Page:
Friday, 14 August 2015

Write Wordmonkey, Write!

Time marches ever on and as the due date for my thesis submission (not-so-affectionately known as T-day) approaches, my mind is starting to turn to what might come after. And as usual get closer and closer to not being a student any more, I've realised that I don't really want a proper grown up job; increasingly I want to make a living from my writing somehow and as a result I've been reading lots of advice about writing. Particularly advice about having a successful fiction writing career.

I'm quite fond of reading Chuck Wendig's writing advice, mostly due to his irreverent and (often sweary) style, but I've also been devouring books by Rachel Aaron, Kristine Kathryn Rusch and Dean Wesley Smith as well as listening to podcasts like Writing Excuses and I Should Be Writing. There's a hell of a lot of advice out there for a budding fiction writer, almost too much I've come to realise. It makes sense to a degree, the fiction publishing business is in flux and there are a lot of new things to learn about having a successful career in a world with lots of options for traditional, small press and self publishing.

But as far as advice on the actual writing part is concerned I sometimes feel that there's a lot of over-thinking going on. I mean yeah, who am i to be judging these professional writers on the advice they're giving? Surely they know what they're talking about more than I do? Well I might not be making any money from my writing and the only place I've been published is on my blog, but I like to think I know a thing or two about writing despite a pretty busy life. I mean, I've somehow managed to rack up a word count in the region of 60,000 words so far this year while I've been writing up my thesis. And those are just the words I've been keeping track of. And I've managed to do that by following three simple steps:

1) Make yourself sit down and write (preferably every day) with a few distractions as possible.
2) Keep track of how much you're writing and when.
3) When you finish one piece move on the next as quickly as possible. Always be writing.

Seems simple doesn't it? And it is really, but it is also incredibly difficult. Number one in particular is a real belly ache at times when there's work and cleaning and food to cook and videogames to play and a billion other things demanding your attention.

And then there's the beast called writer's block to consider. The best way I've found to beat writer's block is to just sit down and make yourself write something, anything. Whether that's a stream of consciousness whinge about the fact you can't think of anything to write, just make yourself sit there and tap out some words. More often than not it'll get the ball rolling.

I'm also a big fan of word sprints as a method of getting stuff onto the page. 15 minute chunks seem to work best for me, and I can get 500-600 words written in that time, which I don't is too shabby.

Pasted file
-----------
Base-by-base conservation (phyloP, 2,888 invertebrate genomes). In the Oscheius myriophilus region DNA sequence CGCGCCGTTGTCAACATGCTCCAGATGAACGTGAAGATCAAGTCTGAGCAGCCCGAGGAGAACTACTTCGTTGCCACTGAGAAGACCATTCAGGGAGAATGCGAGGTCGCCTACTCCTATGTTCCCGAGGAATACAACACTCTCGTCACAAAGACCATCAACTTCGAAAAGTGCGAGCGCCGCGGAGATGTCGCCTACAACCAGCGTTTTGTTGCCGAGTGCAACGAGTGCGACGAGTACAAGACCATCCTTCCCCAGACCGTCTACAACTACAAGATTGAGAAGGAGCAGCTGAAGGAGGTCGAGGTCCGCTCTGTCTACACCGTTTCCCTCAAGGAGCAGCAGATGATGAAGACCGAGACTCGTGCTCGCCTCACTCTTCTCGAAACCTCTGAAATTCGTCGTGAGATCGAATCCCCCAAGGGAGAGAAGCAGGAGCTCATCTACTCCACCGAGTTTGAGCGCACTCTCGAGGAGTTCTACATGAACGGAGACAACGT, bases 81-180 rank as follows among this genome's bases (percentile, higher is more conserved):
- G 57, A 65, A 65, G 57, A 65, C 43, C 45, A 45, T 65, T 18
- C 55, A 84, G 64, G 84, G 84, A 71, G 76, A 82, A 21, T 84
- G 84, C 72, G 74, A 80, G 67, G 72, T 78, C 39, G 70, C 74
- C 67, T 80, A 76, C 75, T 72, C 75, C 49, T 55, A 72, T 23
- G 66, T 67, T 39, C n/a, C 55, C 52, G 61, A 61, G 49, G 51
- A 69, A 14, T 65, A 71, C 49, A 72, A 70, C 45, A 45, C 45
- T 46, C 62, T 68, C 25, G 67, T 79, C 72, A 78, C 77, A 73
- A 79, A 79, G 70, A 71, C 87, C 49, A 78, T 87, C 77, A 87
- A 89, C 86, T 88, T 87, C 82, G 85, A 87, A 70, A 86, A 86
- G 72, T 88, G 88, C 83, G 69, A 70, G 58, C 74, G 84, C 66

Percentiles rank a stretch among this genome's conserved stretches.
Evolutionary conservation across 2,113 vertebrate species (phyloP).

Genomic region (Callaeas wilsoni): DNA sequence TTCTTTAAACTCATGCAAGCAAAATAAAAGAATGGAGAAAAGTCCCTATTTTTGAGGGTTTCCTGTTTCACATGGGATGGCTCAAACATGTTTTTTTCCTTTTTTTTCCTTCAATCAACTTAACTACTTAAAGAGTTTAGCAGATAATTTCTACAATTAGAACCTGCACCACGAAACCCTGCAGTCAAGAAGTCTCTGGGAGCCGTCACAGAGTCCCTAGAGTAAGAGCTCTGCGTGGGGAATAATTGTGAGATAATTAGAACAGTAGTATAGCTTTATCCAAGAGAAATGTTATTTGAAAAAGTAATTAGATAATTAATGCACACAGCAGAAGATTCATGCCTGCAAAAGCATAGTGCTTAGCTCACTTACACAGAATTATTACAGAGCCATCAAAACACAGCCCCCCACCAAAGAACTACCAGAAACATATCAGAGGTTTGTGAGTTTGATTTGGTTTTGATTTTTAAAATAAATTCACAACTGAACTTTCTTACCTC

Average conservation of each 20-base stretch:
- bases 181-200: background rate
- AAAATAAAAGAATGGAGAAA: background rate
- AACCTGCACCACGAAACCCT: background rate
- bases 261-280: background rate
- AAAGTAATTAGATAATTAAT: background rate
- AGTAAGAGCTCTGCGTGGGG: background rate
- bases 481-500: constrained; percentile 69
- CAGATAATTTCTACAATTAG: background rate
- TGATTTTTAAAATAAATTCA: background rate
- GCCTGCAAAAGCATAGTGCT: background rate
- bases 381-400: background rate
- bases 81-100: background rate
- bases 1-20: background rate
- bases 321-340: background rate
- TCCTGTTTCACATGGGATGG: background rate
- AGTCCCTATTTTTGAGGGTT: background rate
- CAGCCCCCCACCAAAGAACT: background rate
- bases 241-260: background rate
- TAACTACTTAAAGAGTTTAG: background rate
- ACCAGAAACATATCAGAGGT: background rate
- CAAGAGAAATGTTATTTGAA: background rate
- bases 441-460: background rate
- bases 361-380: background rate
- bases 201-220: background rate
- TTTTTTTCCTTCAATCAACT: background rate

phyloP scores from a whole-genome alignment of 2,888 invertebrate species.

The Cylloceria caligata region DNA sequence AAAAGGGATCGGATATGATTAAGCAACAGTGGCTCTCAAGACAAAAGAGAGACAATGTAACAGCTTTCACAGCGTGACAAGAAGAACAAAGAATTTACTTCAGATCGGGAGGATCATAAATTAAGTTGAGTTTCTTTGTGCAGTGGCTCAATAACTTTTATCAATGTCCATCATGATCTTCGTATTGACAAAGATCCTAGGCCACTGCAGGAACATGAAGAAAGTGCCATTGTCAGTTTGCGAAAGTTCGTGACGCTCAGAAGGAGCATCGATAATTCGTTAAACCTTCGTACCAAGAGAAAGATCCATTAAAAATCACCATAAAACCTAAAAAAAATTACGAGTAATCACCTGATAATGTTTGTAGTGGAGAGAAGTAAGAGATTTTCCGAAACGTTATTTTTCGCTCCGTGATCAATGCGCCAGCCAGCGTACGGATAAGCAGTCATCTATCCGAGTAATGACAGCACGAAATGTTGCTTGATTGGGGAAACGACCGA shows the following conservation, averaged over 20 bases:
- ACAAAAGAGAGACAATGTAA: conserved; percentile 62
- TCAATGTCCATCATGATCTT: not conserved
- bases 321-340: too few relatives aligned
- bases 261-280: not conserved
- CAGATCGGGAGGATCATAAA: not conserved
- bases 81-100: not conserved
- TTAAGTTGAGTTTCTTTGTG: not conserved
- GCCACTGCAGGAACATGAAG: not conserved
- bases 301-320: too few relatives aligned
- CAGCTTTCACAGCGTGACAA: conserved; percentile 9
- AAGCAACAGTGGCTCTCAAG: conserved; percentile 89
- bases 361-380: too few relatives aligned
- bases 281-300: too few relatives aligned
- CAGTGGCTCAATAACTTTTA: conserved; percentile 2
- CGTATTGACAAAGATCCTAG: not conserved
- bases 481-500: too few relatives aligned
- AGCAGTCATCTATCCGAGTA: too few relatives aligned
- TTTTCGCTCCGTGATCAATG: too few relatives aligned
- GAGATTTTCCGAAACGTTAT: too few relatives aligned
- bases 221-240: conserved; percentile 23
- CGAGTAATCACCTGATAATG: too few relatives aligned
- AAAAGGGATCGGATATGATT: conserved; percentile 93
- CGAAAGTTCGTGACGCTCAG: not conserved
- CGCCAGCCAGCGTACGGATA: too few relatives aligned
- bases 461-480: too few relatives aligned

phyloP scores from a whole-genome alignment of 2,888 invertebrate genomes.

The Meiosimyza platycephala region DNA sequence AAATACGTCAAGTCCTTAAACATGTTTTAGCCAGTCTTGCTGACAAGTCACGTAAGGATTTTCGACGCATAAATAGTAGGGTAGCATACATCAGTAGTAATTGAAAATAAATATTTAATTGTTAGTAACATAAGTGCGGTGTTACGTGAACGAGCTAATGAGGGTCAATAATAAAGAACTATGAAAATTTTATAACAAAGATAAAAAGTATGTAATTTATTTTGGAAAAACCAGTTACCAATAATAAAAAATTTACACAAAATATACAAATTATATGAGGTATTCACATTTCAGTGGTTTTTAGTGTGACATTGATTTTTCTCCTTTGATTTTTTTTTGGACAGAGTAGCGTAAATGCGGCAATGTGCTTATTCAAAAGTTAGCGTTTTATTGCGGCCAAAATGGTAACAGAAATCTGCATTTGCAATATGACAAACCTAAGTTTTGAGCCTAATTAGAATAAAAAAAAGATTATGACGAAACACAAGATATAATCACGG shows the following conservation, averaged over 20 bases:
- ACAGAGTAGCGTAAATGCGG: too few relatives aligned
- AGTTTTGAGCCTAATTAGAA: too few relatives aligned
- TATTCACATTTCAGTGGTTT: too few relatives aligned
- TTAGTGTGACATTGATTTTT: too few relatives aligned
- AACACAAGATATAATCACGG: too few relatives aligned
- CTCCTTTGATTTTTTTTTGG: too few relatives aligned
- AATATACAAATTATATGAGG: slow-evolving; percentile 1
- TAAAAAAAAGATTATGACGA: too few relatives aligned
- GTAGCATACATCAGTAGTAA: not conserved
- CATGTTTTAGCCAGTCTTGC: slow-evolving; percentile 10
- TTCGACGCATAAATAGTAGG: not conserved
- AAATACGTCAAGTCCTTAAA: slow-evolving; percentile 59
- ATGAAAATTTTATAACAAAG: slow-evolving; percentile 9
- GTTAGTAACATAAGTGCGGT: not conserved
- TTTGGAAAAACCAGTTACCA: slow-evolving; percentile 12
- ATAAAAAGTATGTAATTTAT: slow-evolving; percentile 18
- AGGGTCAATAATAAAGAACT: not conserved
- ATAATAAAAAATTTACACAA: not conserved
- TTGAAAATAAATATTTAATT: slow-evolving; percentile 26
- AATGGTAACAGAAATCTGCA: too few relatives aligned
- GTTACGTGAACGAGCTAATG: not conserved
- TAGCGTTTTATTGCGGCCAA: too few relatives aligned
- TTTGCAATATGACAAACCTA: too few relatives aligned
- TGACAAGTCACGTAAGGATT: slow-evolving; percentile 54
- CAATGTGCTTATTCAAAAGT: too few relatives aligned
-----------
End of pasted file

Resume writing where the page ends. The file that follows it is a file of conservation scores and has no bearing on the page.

Point number two has helped me more than I thought it would. At the moment I'm tracking word count and the date, along with a monthly total and a daily average. You could even track where and what time of day you're writing, or divided it up into genre or fiction and non fiction. Whatever is most useful for you. The point is if you known the number of words you've committed to paper (or screen) you have something definitive, something tangible. And watching that number go up is incredibly satisfying. Had a relatively unproductive week or month? Push yourself to get a higher number next time. A little bit of competition with yourself never hurt, just remember to be kind to yourself if your number goes down one week. Life is allowed to get in the way sometimes, the trick is to pick yourself back up again and try again.

Which leads quite nicely to number three; start a new piece as soon as you can after finishing your current piece. It can be tempting to sit back and revel in the victory of having finished a story or poem or article, whether it's a 100 word drabble or an epic novel. Very tempting, but you have to get back on the house and keep going. Writers write. Yes there's editing and proofreading and a million other things to do, especially if you're submitting something for publication, but that shouldn't get in the way of writing something new.

Just finished writing a 40,000 word novella and suffering a little from writing fatigue? Write something short and sweet to change it up. Found something in your craft that needs work? Write a coupled of short pieces focussing on that aspect to practice. But you need to move on and start writing again, even before you edit something you just finished. Always. Be. Writing.

Three simple rules. Not that hard on the face of it, but they definitely require a little self discipline. That's up to you. Follow these steps and you should seen your productivity increase. Once you're writing on a regular basis you can worry about other stuff. But whatever happens keep writing. And if you need a few more rules I've found Heinlein's rules to be useful too. But keep it simple. Maybe set yourself a word count. 500 words a day is eminently doable, and kept up over the course of a year adds up to enough words for two novels. Wouldn't that be cool? That's what I'm aiming for.

Now, if you'll excuse me, I have writing--I mean thesis to do.

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